The SARS-Cov-2 virus is still adapting to humans. Viruses may not have a brain, “but they’re governed by the same evolutionary drive that all organisms are — their first order of business is to perpetuate themselves,”

University of Connecticut virologist and vaccinologist Paulo Verardi wrote in The Conversation.

The more people infected, allowing the virus to propagate, the greater the probability of new variants of concern emerging.

Rattling nerves is evidence that, not only are they more transmissible, spreading more easily, and quickly, the Brazilian and South African variants can potentially evade antibodies produced through natural infections or vaccines.

The vaccines being deployed across Canada still offer immunity against the variants. They all prevent hospitalization, and death. “They work, and we have to get them out,” said University of Ottawa virologist Marc-André Langlois. Reduce the pool of people that are infected, and the virus has fewer opportunities to create new progeny and generate new variants.

“If variants continue to evolve, that’s when we’re going to run into problems,” particularly with the South African and Brazilian variants, said Langlois, lead of Canada’s Coronavirus Variants Rapid Response Network.

“If those variants continue to evolve, they could evolve into something that is vaccine-resistant.”

Almost 25,000 variant cases have been reported across Canada. On Jan. 12, there were officially 22. Even as vaccines bring us closer to the end of the crisis, “We cannot afford to give the virus an inch,” Canada’s chief public health officer Dr. Theresa Tam said Friday.

Among the worrying trends, the number of people experiencing severe and critical sickness is rising, including younger and previously healthy adults.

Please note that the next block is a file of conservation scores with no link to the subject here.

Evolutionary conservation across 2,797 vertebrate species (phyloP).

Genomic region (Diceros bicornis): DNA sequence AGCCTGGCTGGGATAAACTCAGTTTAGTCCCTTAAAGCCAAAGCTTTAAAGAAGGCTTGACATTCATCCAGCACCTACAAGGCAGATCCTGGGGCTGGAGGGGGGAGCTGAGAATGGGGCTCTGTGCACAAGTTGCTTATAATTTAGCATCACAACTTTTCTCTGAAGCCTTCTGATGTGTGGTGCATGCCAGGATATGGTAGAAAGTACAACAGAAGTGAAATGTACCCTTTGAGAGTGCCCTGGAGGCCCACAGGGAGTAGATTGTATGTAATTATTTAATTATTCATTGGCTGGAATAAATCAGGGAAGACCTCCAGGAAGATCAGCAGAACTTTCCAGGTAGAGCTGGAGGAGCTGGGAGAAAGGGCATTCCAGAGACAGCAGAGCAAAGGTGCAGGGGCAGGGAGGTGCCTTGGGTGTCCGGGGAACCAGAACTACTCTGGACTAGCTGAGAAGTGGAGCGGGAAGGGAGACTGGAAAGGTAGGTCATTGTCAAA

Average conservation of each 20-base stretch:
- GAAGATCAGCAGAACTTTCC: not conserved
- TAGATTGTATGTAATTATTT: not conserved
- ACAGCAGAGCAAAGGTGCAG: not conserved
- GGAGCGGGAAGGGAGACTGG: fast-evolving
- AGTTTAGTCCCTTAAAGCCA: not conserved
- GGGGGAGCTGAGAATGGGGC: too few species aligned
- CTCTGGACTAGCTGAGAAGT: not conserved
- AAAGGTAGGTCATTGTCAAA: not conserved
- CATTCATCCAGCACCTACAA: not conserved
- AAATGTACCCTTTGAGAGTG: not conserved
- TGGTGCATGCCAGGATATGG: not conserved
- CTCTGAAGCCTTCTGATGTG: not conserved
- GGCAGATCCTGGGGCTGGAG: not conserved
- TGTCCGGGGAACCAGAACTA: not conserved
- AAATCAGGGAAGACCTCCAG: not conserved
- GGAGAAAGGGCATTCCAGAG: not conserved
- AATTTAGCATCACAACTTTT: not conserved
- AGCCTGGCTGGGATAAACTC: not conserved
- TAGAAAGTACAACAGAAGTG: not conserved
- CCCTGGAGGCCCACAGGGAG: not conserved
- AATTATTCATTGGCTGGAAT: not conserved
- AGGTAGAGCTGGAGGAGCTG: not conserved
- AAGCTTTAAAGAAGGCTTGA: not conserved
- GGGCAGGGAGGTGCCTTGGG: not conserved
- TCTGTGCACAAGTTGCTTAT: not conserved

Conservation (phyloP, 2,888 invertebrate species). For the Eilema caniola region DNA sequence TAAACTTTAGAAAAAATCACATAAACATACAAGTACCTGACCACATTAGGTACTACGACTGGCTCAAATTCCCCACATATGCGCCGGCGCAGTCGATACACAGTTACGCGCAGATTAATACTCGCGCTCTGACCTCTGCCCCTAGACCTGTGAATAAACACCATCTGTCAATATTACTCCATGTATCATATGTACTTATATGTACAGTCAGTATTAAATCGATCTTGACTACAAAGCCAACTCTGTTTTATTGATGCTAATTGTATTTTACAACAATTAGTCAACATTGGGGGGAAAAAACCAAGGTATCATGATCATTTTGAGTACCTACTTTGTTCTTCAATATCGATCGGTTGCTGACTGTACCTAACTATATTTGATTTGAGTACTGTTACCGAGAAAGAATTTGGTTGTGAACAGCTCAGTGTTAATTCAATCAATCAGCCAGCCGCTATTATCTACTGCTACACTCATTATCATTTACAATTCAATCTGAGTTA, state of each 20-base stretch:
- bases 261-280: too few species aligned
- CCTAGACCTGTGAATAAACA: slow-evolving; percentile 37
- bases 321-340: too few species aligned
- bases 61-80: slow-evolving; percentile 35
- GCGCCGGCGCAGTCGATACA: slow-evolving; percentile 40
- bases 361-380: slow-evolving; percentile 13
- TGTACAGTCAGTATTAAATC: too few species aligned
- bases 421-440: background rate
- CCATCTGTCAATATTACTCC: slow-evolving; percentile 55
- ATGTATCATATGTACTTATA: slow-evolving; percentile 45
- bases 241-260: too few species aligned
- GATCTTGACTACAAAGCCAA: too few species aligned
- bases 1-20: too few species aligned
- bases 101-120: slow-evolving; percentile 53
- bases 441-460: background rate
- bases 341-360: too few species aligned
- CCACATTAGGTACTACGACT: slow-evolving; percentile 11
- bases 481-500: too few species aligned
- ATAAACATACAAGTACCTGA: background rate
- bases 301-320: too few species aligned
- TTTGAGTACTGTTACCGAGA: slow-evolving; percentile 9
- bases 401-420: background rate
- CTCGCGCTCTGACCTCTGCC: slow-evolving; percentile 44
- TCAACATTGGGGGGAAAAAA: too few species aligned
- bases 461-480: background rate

It’s not clear whether the variants have a higher biological affinity for younger people, but a

new preprint is

linking the P.1 variant for a sudden and dramatic spike in COVID-19 deaths among younger adults in the south of Brazil. “All groups above 20 years of age showed statistically significant increases in CFR (case fatality ratio, the proportion of deaths among confirmed cases) when diagnosed in February 2021 as opposed to January 2021,” the researchers reported. Those aged 20 to 29 saw a tripling of their CFR, from 0.04 per cent to 0.13 per cent; for those 30 to 59, the CFR roughly doubled.

P.1 could become the predominant variant in many jurisdictions in Canada, depending on policy decisions. “The science has been saying for some time that the VOCs (variants of concern) are more dangerous — but health policies are tending to follow rather than lead,” said Dr. Terrance Snutch, chair of the Canadian COVID-19 Viral Genomics Network.

All three of the main variants have mutations in their spike protein gene — some unique to each one, others shared between all three. The spike protein studs SARS-CoV-2’s surface. It’s what the virus uses to bind to the human ACE2 receptor and enter our cells.

“That shared mutations have arisen independently from across the world suggests that the virus is showing convergent evolution — in other words, there are only so many moves that the virus is capable of making regarding altering its spike protein and still be infectious, replicate and then go on to infect additional people,” Snutch said.

But evolution has its limits. “Sooner or later the virus is predicted to run out of options regarding mutating its spike protein — the route of infection into human cells,” Snutch wrote in an email.

Many thousand mutations distinct from the original Wuhan virus have been identified from samples from people who have tested positive across the country. While a portion could be considered “variants of interest,” Snutch said, none have so far reached the status of a “variant of concern.” What makes a VOC? It spreads more easily, makes people sicker and has the ability to dodge neutralizing antibodies induced by vaccines.

The vaccines available can elicit a broad immune response that includes not just antibodies but memory cells. Mutations in the virus shouldn’t make vaccines completely ineffective, and manufacturers have said they can tweak the composition of their vaccines to protect against the variants.

But most of the country remains unvaccinated. Ontario Premier Doug Ford has promised to have 40 per cent of adult Ontarians vaccinated by May 6. Quebec Premier Francois Legault’s goal is for all adult Quebecers who want one to get a COVID-19 shot by June 24.